Dictionary of Christian Biography and Literature to the End of the Sixth Century/Anatolius, bishop of Laodicea in Syria Prima
Anatolius, bp. of Laodicea in Syria Prima (Eus. H. E. vii. 32). He had been famous at Alexandria for proficiency in the liberal arts, while his reputation for practical wisdom was so great that when the suburb of Brucheium was besieged by the Romans during the revolt of Aemilianus, A.D. 262, the command of the place was assigned to him. Provisions having failed, and his proposition of making terms with the besiegers having been indignantly rejected, Anatolius obtained leave to relieve the garrison of all idle mouths, and by a clever deception marched out all the Christians, and the greater part of the rest, many disguised as women. Having passed over to Palestine, he was ordained by Theotecnus, bp. of Caesarea, as bishop-coadjutor, with the right of succession. But going to Antioch to attend the synod against Paul of Samosata, on his way through Laodicea, which had just lost its bishop, his old friend Eusebius, he was detained and made bishop in his room, A.D. 269.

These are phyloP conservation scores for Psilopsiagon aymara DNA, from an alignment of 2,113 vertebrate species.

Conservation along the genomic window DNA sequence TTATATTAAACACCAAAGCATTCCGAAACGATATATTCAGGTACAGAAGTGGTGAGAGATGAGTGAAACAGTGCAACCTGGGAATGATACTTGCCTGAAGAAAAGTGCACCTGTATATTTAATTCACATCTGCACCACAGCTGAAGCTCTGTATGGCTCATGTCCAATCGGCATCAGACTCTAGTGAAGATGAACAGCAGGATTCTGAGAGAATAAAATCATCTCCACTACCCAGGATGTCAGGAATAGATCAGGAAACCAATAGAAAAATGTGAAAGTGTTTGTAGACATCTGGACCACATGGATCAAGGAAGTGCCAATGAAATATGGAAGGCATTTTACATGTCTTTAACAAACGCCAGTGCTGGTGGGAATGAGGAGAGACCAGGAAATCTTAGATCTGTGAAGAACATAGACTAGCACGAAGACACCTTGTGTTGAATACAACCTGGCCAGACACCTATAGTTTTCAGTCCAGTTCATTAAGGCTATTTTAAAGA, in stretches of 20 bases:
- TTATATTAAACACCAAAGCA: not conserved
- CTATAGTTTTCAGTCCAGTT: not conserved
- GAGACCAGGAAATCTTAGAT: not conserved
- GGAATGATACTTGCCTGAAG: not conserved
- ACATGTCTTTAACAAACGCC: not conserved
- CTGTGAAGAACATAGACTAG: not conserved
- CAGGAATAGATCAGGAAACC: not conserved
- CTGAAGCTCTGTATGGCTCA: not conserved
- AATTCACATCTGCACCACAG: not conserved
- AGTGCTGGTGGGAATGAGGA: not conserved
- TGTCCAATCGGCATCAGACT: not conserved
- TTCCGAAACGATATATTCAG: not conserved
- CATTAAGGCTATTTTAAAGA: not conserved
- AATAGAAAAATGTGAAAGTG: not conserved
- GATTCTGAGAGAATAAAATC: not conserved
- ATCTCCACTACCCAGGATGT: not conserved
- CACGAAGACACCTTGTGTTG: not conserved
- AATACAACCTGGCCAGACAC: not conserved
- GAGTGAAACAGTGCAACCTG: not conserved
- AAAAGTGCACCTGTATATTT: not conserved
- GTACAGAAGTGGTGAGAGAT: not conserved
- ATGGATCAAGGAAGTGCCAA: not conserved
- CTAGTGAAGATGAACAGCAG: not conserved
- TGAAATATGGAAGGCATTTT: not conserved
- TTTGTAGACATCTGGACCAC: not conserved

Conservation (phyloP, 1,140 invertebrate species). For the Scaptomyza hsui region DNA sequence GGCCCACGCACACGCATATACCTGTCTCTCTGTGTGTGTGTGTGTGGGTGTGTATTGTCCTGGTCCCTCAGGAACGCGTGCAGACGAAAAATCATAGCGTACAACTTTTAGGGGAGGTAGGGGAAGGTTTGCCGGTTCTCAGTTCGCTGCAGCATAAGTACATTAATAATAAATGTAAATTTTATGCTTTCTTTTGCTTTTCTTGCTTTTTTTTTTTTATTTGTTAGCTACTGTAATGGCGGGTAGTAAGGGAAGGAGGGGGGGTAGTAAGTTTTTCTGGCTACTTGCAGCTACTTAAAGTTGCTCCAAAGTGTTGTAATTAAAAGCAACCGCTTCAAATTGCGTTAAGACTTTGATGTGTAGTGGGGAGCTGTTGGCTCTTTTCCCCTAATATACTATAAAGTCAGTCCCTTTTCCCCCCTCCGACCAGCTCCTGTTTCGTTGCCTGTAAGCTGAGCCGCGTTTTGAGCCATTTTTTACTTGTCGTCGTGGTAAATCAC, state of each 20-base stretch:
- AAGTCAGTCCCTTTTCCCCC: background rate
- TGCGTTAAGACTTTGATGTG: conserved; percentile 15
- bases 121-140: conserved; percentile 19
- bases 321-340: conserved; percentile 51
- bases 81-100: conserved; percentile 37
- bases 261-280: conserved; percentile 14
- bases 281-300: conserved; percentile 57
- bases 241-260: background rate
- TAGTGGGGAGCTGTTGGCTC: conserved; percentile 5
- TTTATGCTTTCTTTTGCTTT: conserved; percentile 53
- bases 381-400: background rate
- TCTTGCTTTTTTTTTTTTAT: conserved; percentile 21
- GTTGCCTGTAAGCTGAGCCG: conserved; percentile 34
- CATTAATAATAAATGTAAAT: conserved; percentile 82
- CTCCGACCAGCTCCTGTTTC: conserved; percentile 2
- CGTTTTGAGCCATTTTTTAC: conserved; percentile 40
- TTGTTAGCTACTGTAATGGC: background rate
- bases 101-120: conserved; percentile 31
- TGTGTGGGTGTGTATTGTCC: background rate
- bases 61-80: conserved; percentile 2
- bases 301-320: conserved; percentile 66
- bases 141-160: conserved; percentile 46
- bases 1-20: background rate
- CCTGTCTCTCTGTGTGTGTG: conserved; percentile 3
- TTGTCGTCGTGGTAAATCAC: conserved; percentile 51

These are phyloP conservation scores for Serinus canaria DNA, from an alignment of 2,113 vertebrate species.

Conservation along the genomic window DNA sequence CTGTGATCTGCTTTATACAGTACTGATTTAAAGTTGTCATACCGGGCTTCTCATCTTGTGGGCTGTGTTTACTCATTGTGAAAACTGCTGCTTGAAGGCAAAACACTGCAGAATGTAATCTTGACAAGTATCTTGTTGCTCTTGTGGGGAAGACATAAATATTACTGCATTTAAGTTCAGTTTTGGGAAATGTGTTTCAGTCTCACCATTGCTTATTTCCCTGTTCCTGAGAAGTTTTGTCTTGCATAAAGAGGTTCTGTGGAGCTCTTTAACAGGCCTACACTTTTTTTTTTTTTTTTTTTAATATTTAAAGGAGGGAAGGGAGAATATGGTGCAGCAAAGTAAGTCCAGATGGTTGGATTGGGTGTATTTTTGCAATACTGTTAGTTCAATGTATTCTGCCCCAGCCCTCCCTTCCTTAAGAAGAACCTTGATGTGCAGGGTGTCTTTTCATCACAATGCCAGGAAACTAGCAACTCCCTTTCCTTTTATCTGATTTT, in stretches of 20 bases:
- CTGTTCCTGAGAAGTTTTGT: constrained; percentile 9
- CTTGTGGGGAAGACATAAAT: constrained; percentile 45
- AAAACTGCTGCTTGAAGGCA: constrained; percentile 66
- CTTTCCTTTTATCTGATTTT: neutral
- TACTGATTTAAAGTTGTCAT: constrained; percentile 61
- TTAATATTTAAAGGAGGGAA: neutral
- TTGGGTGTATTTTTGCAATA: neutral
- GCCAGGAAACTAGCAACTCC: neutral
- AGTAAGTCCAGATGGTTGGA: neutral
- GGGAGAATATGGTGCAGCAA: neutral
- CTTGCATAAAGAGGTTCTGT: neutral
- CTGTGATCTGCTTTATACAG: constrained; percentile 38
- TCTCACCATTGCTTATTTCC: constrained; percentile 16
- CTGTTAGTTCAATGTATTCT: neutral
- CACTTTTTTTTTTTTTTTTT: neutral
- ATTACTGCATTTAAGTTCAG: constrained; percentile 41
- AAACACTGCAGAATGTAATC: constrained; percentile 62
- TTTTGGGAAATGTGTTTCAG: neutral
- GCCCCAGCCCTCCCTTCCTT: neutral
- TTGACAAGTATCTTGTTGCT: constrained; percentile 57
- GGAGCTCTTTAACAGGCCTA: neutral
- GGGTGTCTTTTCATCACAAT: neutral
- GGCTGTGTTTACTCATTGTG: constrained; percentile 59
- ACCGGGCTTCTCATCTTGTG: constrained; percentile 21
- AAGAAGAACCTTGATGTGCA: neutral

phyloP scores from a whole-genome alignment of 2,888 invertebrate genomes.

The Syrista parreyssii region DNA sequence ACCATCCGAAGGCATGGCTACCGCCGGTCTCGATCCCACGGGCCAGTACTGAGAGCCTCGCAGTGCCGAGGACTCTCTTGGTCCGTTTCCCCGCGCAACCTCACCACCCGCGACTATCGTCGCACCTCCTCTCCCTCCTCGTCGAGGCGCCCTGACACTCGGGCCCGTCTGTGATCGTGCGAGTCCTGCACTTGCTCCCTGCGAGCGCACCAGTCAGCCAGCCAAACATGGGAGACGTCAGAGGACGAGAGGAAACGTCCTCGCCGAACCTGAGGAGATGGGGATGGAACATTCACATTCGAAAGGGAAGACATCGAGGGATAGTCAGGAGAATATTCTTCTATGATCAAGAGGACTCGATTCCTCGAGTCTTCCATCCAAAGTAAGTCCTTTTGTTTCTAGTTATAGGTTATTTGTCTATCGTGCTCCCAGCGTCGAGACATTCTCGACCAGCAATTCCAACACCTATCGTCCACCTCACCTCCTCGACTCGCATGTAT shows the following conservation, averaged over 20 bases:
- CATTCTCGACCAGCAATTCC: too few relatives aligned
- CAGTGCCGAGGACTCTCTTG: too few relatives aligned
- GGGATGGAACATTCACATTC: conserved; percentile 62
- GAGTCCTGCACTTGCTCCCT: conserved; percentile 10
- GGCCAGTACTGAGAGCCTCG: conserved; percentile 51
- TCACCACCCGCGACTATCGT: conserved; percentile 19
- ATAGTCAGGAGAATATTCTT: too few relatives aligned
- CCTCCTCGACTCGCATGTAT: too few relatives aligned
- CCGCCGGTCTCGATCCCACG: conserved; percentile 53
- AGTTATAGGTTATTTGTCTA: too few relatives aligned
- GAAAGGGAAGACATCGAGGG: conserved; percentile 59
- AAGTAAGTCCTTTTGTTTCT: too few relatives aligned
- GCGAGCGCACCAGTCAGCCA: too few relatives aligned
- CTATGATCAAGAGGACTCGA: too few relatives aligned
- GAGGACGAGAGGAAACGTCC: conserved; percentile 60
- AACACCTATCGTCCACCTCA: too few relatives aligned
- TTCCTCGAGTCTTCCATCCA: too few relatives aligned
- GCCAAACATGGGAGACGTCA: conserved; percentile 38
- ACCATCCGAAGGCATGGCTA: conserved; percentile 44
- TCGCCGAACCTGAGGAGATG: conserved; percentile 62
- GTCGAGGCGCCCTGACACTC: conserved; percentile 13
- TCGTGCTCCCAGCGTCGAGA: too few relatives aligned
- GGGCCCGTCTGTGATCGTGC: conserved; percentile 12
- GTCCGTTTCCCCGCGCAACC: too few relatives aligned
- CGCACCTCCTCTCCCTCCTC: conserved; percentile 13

Eusebius speaks of him as not having written much, but enough to show at once his eloquence and manifold learning. He specially mentions a work on the Paschal question, published in a Latin version by Bucherius (Doct. Temp., Antv. 1634). Some fragments of his mathematical works were pub. at Paris, 1543, and by Fabricius (Bibl. Graec. iii. 462; Hieron. Sc. Eccl. c. 73). For an Eng. trans. of his extant works see Ante-Nicene Lib. (T. & T. Clark).